I was thinking more about this thread today. I had a pretty easy (.70 IF) long ride (3:30) with a buddy today and I ate a ton. Like 1400 cals or so. Mostly sugar/carbs (I had a piece of banana bread that probably had a tiny bit of fat in it). I finished the ride feeling amazing, like I could go do it again right now. Came home and ate a bunch of food and feel good about that too.
Don’t starve yourself on the bike, even if it’s Z2. Yesterday I did about 2.5 hrs around the same IF (it’s recovery week here) and didn’t eat as much. Felt crappy and was starving the rest of the day.
Does anyone else feel like they eat way too much one day and not enough the next? It’s a personal mental game with me, I’ll pig out and eat a bunch of nutrient dense food and still feel hungry. I guess it’s eating intuitively but some days I get in my head with negative thoughts about it… I am in a build period so I know extra calories help but idk if anyone else has this struggle …
I really appreciate this thread and all that folks have shared so far. I’d like to share my story as well: one of deeply embedded multi-generational pathology surrounding food and body image.
I have always had the appetite of a voracious goat (I will eat just about anything, and as much as possible). Growing up, I was “husky,” to put it kindly. I suffered some degree of social ridicule and mockery, although I wasn’t bullied nearly as badly as many.
My mom and I battled over eating habits and portion control for my entire childhood; it was the primary conflict in my four-person household. It came from a place of love (I would not consider it abuse, even if it caused harm… no name-calling or cruelty), but I felt controlled and surveilled and developed secret binge habits early on.
My mom was always very fit, and it wasn’t until I was older that I learned of her own childhood struggles with weight. She recently confided to my wife that her older brother would say things to her like “my friends all say you have a pretty face, if you’d just drop a few pounds…” Learning this as an adult, the dysfunction that clouded my youth is no surprise. It also makes me want to break my uncle’s nose.
When I hit puberty I started lifting weights, joined the swim team, got a girlfriend or two, and the teasing stopped, but the unhealthy thought-patterns and behaviors stuck around. I was no longer ashamed of my body, but I was still liable to “black out” and eat a half a jar of peanut butter with a pint of ice cream (still my most deadly combo).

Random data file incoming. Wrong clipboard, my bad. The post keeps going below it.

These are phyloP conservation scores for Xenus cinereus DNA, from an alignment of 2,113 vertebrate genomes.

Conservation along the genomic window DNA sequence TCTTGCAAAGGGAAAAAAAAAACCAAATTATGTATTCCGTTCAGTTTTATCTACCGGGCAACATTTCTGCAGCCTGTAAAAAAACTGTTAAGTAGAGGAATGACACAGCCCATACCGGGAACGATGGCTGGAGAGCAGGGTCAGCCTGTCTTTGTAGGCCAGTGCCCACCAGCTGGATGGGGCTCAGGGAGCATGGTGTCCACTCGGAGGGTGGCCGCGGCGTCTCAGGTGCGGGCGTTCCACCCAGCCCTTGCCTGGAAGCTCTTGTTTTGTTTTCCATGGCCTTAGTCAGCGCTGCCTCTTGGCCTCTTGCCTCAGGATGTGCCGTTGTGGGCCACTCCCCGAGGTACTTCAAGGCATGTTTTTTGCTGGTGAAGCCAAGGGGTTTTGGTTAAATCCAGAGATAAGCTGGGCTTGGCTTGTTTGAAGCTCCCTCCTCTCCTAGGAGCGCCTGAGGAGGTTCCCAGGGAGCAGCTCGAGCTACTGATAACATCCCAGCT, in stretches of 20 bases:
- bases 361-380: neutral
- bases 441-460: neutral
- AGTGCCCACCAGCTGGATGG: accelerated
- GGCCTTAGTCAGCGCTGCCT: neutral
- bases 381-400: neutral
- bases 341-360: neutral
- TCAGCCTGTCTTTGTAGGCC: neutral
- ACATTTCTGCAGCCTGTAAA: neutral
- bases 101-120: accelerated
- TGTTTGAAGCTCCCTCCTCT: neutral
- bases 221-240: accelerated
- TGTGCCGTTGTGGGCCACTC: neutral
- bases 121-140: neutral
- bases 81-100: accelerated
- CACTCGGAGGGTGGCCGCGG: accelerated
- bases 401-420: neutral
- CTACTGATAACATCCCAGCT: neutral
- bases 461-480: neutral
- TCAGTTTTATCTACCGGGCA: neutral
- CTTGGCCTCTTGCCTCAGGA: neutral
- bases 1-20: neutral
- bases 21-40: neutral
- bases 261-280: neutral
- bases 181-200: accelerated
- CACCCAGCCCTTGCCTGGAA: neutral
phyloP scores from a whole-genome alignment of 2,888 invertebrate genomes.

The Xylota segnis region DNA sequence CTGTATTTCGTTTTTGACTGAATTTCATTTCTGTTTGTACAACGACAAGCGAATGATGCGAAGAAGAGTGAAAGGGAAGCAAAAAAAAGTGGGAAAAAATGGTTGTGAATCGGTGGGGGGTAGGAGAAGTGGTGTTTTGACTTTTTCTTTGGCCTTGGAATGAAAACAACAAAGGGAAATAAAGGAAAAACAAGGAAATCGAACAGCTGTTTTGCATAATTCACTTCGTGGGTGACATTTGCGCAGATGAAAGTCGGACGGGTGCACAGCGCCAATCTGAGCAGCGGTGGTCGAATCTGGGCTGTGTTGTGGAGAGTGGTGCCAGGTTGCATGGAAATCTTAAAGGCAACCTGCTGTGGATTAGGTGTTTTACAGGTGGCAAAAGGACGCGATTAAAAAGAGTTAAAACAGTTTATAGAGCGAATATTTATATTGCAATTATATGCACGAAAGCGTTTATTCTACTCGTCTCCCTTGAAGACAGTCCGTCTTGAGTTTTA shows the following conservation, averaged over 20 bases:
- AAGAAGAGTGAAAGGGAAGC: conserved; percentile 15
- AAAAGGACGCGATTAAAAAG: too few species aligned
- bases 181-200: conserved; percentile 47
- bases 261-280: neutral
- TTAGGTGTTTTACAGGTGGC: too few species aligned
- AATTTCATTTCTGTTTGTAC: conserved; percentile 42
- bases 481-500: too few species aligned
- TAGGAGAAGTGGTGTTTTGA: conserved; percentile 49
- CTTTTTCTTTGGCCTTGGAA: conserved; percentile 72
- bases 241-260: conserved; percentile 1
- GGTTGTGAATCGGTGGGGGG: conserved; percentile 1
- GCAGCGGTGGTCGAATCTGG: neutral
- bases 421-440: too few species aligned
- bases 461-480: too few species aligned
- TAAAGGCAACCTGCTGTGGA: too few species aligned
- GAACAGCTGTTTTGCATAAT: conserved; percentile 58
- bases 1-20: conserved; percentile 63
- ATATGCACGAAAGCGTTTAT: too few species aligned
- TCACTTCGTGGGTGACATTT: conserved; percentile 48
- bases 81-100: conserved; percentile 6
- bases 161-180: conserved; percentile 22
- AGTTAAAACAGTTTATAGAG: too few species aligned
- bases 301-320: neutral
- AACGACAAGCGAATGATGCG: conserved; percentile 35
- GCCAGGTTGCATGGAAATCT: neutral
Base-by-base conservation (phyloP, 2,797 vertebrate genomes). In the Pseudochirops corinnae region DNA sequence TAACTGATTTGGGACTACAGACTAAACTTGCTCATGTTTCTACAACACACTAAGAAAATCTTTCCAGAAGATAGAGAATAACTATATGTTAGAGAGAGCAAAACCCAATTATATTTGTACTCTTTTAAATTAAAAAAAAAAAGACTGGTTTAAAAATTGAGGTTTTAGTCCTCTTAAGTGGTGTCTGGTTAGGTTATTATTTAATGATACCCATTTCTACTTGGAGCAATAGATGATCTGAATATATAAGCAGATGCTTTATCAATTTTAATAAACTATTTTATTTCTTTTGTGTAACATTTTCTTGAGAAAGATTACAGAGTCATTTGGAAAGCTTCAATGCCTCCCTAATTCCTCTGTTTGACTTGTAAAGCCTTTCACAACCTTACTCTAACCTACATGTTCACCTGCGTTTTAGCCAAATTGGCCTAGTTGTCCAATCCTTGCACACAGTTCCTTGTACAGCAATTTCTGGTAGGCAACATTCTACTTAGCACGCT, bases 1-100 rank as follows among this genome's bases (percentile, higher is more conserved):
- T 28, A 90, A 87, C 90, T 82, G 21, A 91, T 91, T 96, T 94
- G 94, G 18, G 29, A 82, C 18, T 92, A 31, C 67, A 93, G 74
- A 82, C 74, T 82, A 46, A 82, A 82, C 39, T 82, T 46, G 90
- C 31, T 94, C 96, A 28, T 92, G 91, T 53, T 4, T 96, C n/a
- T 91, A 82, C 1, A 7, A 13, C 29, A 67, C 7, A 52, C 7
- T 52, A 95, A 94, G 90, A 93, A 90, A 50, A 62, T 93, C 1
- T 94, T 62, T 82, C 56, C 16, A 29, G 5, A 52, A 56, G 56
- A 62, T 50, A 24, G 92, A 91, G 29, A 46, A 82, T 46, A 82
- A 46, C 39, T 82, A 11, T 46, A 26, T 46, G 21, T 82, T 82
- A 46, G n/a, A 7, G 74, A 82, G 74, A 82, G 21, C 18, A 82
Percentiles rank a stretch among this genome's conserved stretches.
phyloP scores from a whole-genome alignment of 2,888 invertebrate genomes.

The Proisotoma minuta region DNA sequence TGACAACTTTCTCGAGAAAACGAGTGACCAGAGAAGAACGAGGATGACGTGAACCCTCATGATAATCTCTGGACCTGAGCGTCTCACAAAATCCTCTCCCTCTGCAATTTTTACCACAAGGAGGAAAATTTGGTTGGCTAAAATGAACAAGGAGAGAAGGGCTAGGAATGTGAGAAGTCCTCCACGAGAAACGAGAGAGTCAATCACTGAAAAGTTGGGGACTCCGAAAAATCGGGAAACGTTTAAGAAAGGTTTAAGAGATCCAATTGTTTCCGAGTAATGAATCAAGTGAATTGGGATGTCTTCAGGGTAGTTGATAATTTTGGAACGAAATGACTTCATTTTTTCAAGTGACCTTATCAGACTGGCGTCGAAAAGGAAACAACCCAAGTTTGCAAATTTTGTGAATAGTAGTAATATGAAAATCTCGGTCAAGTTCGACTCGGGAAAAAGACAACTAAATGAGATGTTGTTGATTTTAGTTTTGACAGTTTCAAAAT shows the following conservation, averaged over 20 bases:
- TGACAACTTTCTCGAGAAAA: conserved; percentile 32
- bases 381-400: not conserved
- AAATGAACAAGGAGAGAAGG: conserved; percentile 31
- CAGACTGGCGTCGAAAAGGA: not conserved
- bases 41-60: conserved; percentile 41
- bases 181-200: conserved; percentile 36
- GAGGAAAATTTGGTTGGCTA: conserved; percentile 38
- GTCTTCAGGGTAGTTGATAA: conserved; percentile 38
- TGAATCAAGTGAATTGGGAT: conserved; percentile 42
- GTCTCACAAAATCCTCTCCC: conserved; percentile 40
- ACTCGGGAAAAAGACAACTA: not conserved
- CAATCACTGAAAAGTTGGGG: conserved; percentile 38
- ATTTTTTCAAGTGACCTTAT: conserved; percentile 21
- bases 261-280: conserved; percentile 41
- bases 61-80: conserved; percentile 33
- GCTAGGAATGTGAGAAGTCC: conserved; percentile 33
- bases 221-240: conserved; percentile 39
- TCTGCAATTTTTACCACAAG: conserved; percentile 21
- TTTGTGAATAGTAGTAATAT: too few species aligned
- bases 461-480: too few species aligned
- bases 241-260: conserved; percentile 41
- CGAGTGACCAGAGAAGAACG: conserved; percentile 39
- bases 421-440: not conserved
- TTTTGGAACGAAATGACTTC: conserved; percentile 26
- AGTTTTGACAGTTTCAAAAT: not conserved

I remained recreationally active through my college years and early 20s and managed to stay at a fairly healthy weight, though I yo-yo’d as I fell for fads like juice fasts, low-carb, etc. In my mid-20s I discovered mountain biking, and triathlon shortly thereafter, and for awhile I just had fun in sport and ate what I wanted.
But when I started to improve, podium at local races, join TrainerRoad, and (eek) learn about the watts/kilo metric, some obsessive and anxiety-driven behaviors started to creep back in. I would say I have spent time in orthorexia territory, more with regards to thought patterns than actual behavior. The more problematic behavior has been the binging.
Meanwhile, my wife, whom I met right around the time I started mountain biking, has a nearly-opposite experience: she grew up on the standard [Italian-] American diet plus chocolate chip pancakes for breakfast every day and was nothing but skin and bones, by her own account never giving much of a thought to body image or her diet. Then, in HER 20s, she developed the voluptuous hips I so adore and were always her genetic destiny. So, here I am bringing my lifelong food baggage to a marriage with a partner whose conditioning tells her that anything goes when it comes to food while she reckons with changes in her own body (exponentially compounded by the fact that, at the time or writing this, she is 7-months pregnant with our second child) and a mother-in-law who can’t seem to resist making subtle comments about body mass (not my wife’s, thankfully, but about just about everyone else) in every interaction.